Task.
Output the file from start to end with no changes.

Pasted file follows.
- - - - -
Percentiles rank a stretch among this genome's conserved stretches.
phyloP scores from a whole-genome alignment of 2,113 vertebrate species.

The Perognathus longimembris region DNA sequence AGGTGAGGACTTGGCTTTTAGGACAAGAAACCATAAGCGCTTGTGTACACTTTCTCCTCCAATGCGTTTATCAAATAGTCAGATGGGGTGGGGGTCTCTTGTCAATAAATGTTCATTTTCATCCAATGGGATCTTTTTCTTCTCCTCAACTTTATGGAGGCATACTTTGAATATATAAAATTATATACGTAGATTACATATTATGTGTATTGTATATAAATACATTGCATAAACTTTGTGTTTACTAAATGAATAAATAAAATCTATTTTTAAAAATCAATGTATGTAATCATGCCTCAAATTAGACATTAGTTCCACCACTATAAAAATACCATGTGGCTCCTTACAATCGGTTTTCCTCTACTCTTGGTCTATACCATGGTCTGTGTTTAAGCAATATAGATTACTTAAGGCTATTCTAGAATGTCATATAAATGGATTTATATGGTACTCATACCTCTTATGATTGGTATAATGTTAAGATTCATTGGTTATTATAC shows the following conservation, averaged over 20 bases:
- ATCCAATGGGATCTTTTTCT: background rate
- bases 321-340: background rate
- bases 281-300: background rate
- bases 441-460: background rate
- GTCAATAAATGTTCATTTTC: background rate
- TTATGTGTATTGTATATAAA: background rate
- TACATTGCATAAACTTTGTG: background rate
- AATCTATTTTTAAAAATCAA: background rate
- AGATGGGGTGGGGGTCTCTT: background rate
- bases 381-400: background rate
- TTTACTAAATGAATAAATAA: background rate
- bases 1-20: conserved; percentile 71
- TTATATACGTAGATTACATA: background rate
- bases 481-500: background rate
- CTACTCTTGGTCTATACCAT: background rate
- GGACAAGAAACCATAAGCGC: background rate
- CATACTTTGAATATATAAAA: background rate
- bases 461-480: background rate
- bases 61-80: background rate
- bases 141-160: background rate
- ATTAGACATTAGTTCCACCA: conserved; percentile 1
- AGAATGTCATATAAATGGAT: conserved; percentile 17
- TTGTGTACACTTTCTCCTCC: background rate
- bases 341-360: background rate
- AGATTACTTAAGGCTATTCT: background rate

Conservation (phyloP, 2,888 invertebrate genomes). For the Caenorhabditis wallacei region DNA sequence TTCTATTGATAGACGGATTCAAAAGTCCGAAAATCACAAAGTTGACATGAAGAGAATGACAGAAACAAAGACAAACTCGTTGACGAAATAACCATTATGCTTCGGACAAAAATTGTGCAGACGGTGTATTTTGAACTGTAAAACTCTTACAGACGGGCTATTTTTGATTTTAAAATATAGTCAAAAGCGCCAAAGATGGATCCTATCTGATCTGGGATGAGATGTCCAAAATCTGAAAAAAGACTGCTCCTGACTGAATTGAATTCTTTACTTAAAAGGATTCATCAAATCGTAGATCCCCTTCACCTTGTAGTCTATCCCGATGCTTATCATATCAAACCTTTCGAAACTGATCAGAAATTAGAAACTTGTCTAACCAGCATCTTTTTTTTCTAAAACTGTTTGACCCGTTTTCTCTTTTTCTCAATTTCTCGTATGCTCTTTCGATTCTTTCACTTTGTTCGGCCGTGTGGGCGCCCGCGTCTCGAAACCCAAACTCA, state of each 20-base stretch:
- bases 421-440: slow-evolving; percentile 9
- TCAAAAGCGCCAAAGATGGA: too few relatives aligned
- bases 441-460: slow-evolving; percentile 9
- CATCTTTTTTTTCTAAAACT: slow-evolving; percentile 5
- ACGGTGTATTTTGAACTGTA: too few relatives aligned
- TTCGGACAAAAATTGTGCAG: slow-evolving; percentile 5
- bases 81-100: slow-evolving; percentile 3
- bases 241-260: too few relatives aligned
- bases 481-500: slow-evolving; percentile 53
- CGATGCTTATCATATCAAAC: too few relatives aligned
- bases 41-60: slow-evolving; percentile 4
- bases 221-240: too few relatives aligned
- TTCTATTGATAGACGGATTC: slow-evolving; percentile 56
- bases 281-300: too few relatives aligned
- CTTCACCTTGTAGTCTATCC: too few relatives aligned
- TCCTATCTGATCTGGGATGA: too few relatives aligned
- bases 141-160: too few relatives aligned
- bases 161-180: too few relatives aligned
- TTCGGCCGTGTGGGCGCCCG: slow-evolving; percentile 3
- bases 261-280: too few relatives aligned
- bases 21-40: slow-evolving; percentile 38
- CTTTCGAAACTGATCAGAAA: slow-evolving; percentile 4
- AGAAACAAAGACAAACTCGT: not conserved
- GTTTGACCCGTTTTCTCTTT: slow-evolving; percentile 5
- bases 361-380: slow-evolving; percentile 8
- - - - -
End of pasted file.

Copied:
Percentiles rank a stretch among this genome's conserved stretches.
phyloP scores from a whole-genome alignment of 2,113 vertebrate species.

The Perognathus longimembris region DNA sequence AGGTGAGGACTTGGCTTTTAGGACAAGAAACCATAAGCGCTTGTGTACACTTTCTCCTCCAATGCGTTTATCAAATAGTCAGATGGGGTGGGGGTCTCTTGTCAATAAATGTTCATTTTCATCCAATGGGATCTTTTTCTTCTCCTCAACTTTATGGAGGCATACTTTGAATATATAAAATTATATACGTAGATTACATATTATGTGTATTGTATATAAATACATTGCATAAACTTTGTGTTTACTAAATGAATAAATAAAATCTATTTTTAAAAATCAATGTATGTAATCATGCCTCAAATTAGACATTAGTTCCACCACTATAAAAATACCATGTGGCTCCTTACAATCGGTTTTCCTCTACTCTTGGTCTATACCATGGTCTGTGTTTAAGCAATATAGATTACTTAAGGCTATTCTAGAATGTCATATAAATGGATTTATATGGTACTCATACCTCTTATGATTGGTATAATGTTAAGATTCATTGGTTATTATAC shows the following conservation, averaged over 20 bases:
- ATCCAATGGGATCTTTTTCT: background rate
- bases 321-340: background rate
- bases 281-300: background rate
- bases 441-460: background rate
- GTCAATAAATGTTCATTTTC: background rate
- TTATGTGTATTGTATATAAA: background rate
- TACATTGCATAAACTTTGTG: background rate
- AATCTATTTTTAAAAATCAA: background rate
- AGATGGGGTGGGGGTCTCTT: background rate
- bases 381-400: background rate
- TTTACTAAATGAATAAATAA: background rate
- bases 1-20: conserved; percentile 71
- TTATATACGTAGATTACATA: background rate
- bases 481-500: background rate
- CTACTCTTGGTCTATACCAT: background rate
- GGACAAGAAACCATAAGCGC: background rate
- CATACTTTGAATATATAAAA: background rate
- bases 461-480: background rate
- bases 61-80: background rate
- bases 141-160: background rate
- ATTAGACATTAGTTCCACCA: conserved; percentile 1
- AGAATGTCATATAAATGGAT: conserved; percentile 17
- TTGTGTACACTTTCTCCTCC: background rate
- bases 341-360: background rate
- AGATTACTTAAGGCTATTCT: background rate

Conservation (phyloP, 2,888 invertebrate genomes). For the Caenorhabditis wallacei region DNA sequence TTCTATTGATAGACGGATTCAAAAGTCCGAAAATCACAAAGTTGACATGAAGAGAATGACAGAAACAAAGACAAACTCGTTGACGAAATAACCATTATGCTTCGGACAAAAATTGTGCAGACGGTGTATTTTGAACTGTAAAACTCTTACAGACGGGCTATTTTTGATTTTAAAATATAGTCAAAAGCGCCAAAGATGGATCCTATCTGATCTGGGATGAGATGTCCAAAATCTGAAAAAAGACTGCTCCTGACTGAATTGAATTCTTTACTTAAAAGGATTCATCAAATCGTAGATCCCCTTCACCTTGTAGTCTATCCCGATGCTTATCATATCAAACCTTTCGAAACTGATCAGAAATTAGAAACTTGTCTAACCAGCATCTTTTTTTTCTAAAACTGTTTGACCCGTTTTCTCTTTTTCTCAATTTCTCGTATGCTCTTTCGATTCTTTCACTTTGTTCGGCCGTGTGGGCGCCCGCGTCTCGAAACCCAAACTCA, state of each 20-base stretch:
- bases 421-440: slow-evolving; percentile 9
- TCAAAAGCGCCAAAGATGGA: too few relatives aligned
- bases 441-460: slow-evolving; percentile 9
- CATCTTTTTTTTCTAAAACT: slow-evolving; percentile 5
- ACGGTGTATTTTGAACTGTA: too few relatives aligned
- TTCGGACAAAAATTGTGCAG: slow-evolving; percentile 5
- bases 81-100: slow-evolving; percentile 3
- bases 241-260: too few relatives aligned
- bases 481-500: slow-evolving; percentile 53
- CGATGCTTATCATATCAAAC: too few relatives aligned
- bases 41-60: slow-evolving; percentile 4
- bases 221-240: too few relatives aligned
- TTCTATTGATAGACGGATTC: slow-evolving; percentile 56
- bases 281-300: too few relatives aligned
- CTTCACCTTGTAGTCTATCC: too few relatives aligned
- TCCTATCTGATCTGGGATGA: too few relatives aligned
- bases 141-160: too few relatives aligned
- bases 161-180: too few relatives aligned
- TTCGGCCGTGTGGGCGCCCG: slow-evolving; percentile 3
- bases 261-280: too few relatives aligned
- bases 21-40: slow-evolving; percentile 38
- CTTTCGAAACTGATCAGAAA: slow-evolving; percentile 4
- AGAAACAAAGACAAACTCGT: not conserved
- GTTTGACCCGTTTTCTCTTT: slow-evolving; percentile 5
- bases 361-380: slow-evolving; percentile 8